While most of us had afterschool jobs, they usually consisted of asking if someone wanted fries with that, 17 years old Derek Coffman on the other hand has one that is actually helping round out his education; he works summers at R3 Performance Products. It was there that he did a lot of work on his latest assignment, this 2003 Ford Ranger.
One place where this Ranger differs from others is that this one has a GM V8 engine rather than 6 that came stock. Built by the crew at R3 Performance Products, where Coffman has an afterschool job, did the work on putting an LM7 inside the Ford. The engine has been upgraded with a host of small yet performance enhancing touches to get the most out of the 5.3-liter. They include Accel 309cc Injectors, a K&N air cleaner, as well as some choice LS1 parts such as the ignition, cam and heads. Put together, the engine no produces 360hp.
The use of Chevy parts didn’t end there though as a Chevy Turbo 400 transmission send those ponies off to the Yukon 4:56 gear-equipped Ford 9-inch rearend.
That rearend is cradled with a link rear end that features long trailing arms and a pair of King shocks. There are bypass and coilovers, but Coffman used Eibach springs on the coil-overs and an anti-sway bar has been added as well.
The front suspension is a Camburg Race Long Travel system that produces over 18-inches of wheel travel, all of which is controlled again by King bypass and coilover shocks, again with an Eibach spring for each. The front spindles and hubs are also Camburg units while Wilwood disc brake assemblies put the stop on the Ranger with 4-piston calipers and rotors. Identical Wilwood brake assemblies are used front and rear.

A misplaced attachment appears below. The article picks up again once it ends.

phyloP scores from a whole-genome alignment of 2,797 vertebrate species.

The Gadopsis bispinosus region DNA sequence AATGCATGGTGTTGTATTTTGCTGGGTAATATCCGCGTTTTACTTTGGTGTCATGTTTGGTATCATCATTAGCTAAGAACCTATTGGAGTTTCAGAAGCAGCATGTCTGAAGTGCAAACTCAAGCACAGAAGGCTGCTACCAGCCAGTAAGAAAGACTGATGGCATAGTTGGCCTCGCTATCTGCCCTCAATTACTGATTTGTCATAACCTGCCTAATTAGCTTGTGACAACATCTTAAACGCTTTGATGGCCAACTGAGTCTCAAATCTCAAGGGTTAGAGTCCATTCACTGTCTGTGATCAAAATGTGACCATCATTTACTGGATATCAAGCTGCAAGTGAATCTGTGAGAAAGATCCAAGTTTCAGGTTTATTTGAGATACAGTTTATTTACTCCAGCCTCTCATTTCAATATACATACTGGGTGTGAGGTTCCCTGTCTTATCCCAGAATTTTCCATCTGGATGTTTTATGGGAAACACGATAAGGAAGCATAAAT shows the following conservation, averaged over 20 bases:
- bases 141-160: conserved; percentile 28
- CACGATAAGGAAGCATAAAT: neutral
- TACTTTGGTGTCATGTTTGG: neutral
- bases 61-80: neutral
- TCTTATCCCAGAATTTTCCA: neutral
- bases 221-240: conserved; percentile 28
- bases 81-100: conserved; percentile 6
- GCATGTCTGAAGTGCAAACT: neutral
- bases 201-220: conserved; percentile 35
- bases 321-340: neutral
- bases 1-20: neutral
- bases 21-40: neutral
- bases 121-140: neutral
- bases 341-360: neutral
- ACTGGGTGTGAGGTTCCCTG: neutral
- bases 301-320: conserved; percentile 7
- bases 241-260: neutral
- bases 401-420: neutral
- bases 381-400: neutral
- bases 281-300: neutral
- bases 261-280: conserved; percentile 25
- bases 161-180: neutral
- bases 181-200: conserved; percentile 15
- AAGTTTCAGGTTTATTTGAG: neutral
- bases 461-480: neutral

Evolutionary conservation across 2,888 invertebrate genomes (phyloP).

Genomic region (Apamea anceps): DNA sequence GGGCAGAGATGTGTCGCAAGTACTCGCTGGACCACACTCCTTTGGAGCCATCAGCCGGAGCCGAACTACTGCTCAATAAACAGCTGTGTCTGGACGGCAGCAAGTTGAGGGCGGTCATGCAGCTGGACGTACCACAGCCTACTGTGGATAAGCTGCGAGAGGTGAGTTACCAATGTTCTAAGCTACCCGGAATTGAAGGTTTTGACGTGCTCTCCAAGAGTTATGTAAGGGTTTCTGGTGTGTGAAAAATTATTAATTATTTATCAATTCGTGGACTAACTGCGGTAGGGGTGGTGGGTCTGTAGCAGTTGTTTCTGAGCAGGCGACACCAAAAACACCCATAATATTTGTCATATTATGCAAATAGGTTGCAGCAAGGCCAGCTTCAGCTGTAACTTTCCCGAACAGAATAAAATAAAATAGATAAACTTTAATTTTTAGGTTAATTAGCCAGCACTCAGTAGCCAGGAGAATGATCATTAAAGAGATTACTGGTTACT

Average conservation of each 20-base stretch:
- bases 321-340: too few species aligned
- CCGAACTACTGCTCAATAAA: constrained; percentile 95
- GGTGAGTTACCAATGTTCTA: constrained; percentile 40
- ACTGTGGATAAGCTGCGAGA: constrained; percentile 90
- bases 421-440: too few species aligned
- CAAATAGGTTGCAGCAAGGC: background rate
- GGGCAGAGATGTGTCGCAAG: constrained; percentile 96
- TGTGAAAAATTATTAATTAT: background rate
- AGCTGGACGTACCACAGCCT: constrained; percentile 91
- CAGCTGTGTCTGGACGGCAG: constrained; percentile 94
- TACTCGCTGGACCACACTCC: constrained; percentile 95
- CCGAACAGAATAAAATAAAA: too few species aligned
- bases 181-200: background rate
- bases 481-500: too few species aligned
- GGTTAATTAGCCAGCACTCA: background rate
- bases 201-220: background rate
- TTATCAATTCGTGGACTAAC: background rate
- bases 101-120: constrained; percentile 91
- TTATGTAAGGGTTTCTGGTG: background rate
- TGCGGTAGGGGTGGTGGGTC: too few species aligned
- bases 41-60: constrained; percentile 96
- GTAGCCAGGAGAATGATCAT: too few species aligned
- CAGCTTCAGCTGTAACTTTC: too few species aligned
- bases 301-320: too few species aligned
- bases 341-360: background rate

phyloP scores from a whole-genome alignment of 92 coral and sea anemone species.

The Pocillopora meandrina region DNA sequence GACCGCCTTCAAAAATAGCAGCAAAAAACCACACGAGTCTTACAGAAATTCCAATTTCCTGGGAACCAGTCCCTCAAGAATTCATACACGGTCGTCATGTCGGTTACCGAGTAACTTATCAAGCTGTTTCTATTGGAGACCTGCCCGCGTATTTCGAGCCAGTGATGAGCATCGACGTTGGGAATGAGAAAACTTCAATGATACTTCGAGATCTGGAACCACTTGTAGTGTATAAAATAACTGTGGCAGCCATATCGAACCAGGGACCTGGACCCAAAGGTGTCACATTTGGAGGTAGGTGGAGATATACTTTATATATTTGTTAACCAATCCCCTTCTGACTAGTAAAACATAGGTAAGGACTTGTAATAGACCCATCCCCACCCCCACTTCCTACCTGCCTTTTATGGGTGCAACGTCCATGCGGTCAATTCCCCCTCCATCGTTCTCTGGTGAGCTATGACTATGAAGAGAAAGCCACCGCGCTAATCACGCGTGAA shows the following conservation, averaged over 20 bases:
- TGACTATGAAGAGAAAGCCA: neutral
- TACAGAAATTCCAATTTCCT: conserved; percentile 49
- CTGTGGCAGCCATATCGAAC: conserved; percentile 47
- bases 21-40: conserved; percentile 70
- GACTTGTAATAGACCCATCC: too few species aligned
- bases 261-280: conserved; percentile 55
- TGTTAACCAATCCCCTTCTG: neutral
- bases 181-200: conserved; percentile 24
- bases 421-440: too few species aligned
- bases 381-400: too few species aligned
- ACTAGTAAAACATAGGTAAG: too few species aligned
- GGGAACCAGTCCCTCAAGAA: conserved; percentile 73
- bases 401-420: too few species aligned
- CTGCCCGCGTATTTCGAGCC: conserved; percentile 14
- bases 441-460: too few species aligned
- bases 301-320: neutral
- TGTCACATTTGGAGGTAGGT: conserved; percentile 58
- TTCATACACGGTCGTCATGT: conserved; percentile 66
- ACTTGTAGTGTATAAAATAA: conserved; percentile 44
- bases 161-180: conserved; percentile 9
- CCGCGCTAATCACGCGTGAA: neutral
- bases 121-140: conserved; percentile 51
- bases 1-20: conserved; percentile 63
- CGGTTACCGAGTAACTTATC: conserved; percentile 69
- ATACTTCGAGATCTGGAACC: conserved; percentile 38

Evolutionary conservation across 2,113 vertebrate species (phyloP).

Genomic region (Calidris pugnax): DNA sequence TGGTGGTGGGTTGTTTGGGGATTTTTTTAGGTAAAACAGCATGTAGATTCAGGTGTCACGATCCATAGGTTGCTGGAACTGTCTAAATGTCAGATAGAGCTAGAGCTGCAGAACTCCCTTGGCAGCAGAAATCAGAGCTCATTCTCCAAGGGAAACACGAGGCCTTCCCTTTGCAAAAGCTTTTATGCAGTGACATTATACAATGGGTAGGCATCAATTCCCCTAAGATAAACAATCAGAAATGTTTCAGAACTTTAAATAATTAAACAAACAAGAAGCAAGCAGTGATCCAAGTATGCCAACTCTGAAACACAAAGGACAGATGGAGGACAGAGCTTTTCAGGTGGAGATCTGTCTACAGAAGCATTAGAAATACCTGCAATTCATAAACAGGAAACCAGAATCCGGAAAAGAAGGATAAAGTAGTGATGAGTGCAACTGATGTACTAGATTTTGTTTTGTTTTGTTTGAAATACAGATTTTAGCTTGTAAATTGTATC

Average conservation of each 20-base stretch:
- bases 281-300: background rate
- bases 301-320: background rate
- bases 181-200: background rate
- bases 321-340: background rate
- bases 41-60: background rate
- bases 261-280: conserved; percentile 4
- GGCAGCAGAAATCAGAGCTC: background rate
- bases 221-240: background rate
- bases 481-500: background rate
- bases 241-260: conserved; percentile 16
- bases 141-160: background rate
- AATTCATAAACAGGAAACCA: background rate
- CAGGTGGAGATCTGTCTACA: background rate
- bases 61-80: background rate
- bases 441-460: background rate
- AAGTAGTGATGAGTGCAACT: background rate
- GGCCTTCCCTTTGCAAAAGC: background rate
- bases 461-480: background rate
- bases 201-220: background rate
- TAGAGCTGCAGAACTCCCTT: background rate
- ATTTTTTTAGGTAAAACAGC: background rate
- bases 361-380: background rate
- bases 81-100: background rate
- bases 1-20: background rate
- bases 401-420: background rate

Also found on all 4 corners are the very desert-capable combination of tough 35-inch General Grabber tires mounted on 15-inch Method Double Standard wheels.
The stock steel cab and doors, as well as the fiberglass fenders, bedsides and hood, has been painted black with paint that Coffman got from R3, but he ponied up for the pair of VisionX LED lightbars. A 50-inch unit spans the windshield while another 18-inch has been fitted into the front bumper.
The full cage encases the interior while a set of Twisted Stitch seats and Crow harnesses encase Coffman and passenger. Coffman keeps control with a Grant steering wheel. A Fiberwerx dash has been installed, and now holds a Winter’s shifter, a host of Auto Meter gauges, all necessary electrical switches and an Alpine AM/FM/CD stereo system.
Coffman got the truck and spent 4-5 months on and off fixing it up, replacing little stuff and getting it painted. He says, “It's a great, fun vehicle that is "street legal" and can take a whole lot of desert abuse.”